The best watches always have a story. It’s why we love watches, like the ref.1655 McQueen Explorer, that sold in tiny numbers but carries a rich narrative with it. Collectors sometimes argue, a little self-deprecatingly, that they’re strange or a little mad to like watches with faults and mistakes - like tropical dials - but really, it’s not about errors, it’s all about the story.
Take tropical dial Rolexes and Omegas, for example.
The phrase "Tropical dial" conjures images of James Bond reclining on a sun-blasted Nassau beach with Dominetta Derval at his side, ref. 6538 Submariner on his wrist. And what collector doesn’t want, deep down, to be Bond (or, for that matter, Dominetta)? Even if you’re no Bond fan, there’s an allure to sundowners on the terrace, the chirp of cicadas and white, No1 tropical rig.
There’s plenty of debate around tropicals, but it seems that from the mid 1950s to the late ‘60s, manufacturers used a protective coating on their dials. Rather than protecting, the coating reacted with the dial surface over time, turning the dial anywhere from a uniform, milk-chocolate brown to a slight dulling of the more usual black. Many of these watches had seen service in the tropics, hence the name, but plenty have simply sat in safes or drawers.
And that’s the thing with tropicals. No-one quite knows what, why or how. But plenty of collectors are very happy indeed to pay a significant premium for a tropical dialled watch.
It’s not only Speedies though. These two early 1970s Omega de Ville cal.930 ref.146.017s both began life with the same rich, dark blue dial you see on the watch on the left. Now, nearly fifty years later, the dial of the watch on the right has taken on a golden, light chocolate patina - a properly tropical dial. Even better - look at the original pre-tropical deep blue around the centre of the dial.
Factor in the Rolex name and a rare model and prices get even more spectacular. Had you owned the 1969 ref. 6253 Paul Newman “Sotto” Daytona that Phillips’ sold in their Geneva sale in 2016, you’d have been delighted to see the $1.5m reserve smashed with a $2,036,002 sale price. And all because it was one of only two Daytonas found (so far) with a completely tropical dial. Phillips called it “one of, if not, the world’s most important Rolex Paul Newman Daytona ever offered for auction.”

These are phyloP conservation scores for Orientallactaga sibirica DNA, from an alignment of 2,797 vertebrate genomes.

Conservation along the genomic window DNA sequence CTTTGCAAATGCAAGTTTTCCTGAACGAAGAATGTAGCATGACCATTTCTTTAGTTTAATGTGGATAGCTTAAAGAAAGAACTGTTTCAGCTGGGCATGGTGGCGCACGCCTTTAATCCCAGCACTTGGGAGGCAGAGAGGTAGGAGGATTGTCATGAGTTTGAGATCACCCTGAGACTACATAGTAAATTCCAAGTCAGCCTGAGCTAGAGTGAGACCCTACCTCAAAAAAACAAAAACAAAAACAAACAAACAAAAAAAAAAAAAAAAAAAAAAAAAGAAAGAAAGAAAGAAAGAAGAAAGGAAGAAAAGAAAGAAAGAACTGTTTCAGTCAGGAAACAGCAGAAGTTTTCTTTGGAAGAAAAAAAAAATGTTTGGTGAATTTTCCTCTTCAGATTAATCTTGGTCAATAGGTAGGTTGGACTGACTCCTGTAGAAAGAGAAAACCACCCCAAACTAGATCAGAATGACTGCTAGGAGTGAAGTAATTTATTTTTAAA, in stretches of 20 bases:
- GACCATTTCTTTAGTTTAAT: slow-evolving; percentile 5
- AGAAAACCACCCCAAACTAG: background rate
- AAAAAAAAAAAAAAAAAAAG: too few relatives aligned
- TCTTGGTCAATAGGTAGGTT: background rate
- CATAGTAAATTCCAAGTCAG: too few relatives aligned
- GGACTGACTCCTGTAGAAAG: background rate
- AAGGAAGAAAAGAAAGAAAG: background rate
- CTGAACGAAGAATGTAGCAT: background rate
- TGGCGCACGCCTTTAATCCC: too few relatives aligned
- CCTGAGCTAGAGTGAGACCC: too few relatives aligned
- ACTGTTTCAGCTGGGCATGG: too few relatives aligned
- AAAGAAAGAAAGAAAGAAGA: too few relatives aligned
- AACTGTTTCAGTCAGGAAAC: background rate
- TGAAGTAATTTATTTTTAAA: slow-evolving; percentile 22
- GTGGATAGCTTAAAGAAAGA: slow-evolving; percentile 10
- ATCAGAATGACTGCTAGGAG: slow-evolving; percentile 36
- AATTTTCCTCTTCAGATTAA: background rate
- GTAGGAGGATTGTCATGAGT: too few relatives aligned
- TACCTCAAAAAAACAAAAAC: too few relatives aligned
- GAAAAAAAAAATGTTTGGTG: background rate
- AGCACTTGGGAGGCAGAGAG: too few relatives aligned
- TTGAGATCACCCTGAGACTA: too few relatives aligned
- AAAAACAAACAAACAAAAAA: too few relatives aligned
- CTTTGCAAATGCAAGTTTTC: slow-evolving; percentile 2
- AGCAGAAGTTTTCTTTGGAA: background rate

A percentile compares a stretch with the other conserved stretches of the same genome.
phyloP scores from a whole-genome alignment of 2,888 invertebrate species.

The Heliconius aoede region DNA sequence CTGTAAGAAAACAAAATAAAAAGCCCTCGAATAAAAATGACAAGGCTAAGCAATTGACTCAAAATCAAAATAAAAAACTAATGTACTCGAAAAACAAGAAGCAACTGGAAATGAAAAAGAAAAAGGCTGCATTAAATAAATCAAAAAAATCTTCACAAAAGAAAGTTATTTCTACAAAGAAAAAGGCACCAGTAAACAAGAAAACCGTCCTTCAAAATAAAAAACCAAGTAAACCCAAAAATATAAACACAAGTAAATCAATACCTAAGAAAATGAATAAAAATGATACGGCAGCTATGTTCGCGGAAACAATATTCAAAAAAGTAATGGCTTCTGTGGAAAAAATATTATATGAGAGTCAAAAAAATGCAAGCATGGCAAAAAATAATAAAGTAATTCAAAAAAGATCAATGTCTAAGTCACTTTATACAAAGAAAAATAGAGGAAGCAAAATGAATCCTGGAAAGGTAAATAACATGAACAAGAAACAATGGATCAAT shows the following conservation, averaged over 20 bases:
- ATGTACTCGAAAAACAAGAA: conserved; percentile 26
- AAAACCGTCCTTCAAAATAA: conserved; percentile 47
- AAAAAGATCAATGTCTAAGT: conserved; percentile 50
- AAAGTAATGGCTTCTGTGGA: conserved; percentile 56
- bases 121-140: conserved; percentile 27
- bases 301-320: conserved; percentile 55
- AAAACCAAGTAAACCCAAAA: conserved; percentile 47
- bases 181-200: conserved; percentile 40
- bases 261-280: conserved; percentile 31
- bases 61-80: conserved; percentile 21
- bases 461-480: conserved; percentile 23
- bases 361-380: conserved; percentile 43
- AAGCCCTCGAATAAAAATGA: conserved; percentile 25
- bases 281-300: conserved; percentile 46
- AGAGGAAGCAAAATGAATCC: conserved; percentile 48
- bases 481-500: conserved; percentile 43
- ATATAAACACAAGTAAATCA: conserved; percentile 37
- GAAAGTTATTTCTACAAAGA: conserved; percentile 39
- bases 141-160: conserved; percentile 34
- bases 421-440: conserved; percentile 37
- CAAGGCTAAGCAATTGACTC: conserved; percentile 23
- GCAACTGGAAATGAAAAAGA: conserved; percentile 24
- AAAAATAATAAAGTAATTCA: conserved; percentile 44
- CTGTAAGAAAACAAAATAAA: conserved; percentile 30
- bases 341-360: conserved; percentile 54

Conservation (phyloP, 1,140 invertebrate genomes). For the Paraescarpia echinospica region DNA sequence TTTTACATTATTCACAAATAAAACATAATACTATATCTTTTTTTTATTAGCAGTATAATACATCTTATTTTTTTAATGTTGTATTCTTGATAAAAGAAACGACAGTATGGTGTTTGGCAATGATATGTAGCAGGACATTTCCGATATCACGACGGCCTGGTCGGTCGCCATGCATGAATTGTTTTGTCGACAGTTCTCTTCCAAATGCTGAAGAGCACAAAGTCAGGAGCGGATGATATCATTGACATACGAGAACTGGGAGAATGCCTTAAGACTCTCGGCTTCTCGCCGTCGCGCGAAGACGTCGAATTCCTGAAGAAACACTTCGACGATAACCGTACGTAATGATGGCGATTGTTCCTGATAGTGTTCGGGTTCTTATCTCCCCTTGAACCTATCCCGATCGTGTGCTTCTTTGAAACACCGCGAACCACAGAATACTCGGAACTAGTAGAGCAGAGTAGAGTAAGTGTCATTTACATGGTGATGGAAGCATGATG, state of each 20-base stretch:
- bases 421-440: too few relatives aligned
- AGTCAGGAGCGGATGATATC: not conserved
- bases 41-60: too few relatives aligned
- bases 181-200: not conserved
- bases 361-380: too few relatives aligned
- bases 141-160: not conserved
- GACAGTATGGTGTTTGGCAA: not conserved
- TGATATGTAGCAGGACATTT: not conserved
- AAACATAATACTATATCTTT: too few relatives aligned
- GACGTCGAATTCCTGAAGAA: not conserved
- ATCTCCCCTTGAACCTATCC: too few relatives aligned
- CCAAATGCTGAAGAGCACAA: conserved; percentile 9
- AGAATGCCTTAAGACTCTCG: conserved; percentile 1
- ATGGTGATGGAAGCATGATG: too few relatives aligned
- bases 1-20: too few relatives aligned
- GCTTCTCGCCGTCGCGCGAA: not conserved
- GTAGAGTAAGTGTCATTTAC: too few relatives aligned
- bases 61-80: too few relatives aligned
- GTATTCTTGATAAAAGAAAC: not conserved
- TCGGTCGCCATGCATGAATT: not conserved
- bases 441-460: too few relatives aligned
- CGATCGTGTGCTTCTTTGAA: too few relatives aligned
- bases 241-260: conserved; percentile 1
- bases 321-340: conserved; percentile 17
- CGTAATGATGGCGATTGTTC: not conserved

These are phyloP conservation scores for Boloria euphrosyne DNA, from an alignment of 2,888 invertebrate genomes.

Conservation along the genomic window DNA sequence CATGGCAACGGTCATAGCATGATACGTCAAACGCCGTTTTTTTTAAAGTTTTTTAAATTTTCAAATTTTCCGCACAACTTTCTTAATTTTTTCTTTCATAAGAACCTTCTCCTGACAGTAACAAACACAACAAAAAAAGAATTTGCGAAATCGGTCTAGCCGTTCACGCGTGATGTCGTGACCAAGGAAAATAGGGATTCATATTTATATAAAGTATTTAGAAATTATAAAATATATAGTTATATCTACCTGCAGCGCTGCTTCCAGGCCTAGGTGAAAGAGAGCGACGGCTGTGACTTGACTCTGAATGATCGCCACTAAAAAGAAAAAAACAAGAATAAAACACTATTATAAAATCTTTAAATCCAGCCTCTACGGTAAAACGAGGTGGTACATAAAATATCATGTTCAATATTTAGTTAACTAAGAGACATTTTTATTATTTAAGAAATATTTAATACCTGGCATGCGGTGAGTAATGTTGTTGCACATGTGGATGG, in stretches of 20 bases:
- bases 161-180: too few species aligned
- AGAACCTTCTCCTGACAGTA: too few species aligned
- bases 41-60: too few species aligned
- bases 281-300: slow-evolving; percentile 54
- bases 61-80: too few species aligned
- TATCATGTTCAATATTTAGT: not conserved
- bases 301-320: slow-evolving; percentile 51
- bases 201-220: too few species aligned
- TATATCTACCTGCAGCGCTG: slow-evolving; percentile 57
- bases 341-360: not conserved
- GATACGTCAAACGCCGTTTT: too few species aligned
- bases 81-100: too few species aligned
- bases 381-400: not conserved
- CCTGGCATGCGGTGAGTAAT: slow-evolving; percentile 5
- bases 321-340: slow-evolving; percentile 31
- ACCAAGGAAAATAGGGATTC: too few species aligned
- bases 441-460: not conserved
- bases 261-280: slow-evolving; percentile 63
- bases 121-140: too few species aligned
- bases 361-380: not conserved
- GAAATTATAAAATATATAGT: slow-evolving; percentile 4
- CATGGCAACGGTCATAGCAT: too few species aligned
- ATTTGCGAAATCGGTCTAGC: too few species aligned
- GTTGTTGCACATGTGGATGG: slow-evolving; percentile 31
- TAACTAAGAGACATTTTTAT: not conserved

“Sotto” (Italian for ‘underneath’) simply refers to placement of the “Oyster” name under the the word “Cosmograph” at the dial’s 12 o’clock.
Clearly, with price premiums like this, less unscrupulous dealers are ‘discovering’ tropical-a-like dialled Rolexes and Omegas on a daily basis. Some are water-damaged, rather than true tropicals. You can sometimes spot these by the irregular colour and fading, but not always.
Look at the irregular dial colour on this late 1950s ref. 5512 Sub to see that patterning isn’t necessarily indicative of a duff dial. The dial looks less tropical and more like semi-precious tiger’s eye (https://www.rolexforums.com/showthread.php?t=181636)
Others are resorting to using artificial ageing to lighten dial surfaces, so it can be hard indeed to tell a true tropical from a fake.
As ever, the answer is to check out the watch as a whole and in context. Is it from the right period? A mid ‘80s Sub is unlikely to be looking tropical. Check out the case; is it shiny and new-looking? If the case appears boxfresh and the dial is supposedly tropical, ask why. If you can see the movement, does it look water-damaged? Do the lume plots look as though they’ve been re-applied? If the hands are rusty, it’s time to ask more questions about water damage.
If buying vintage Rolex is sometimes like swimming with sharks, collecting tropical dials is like doing the same thing wearing a steak diving suit. Check the watch, check its provenance and, as always, check the seller. But, above all, enjoy the quest!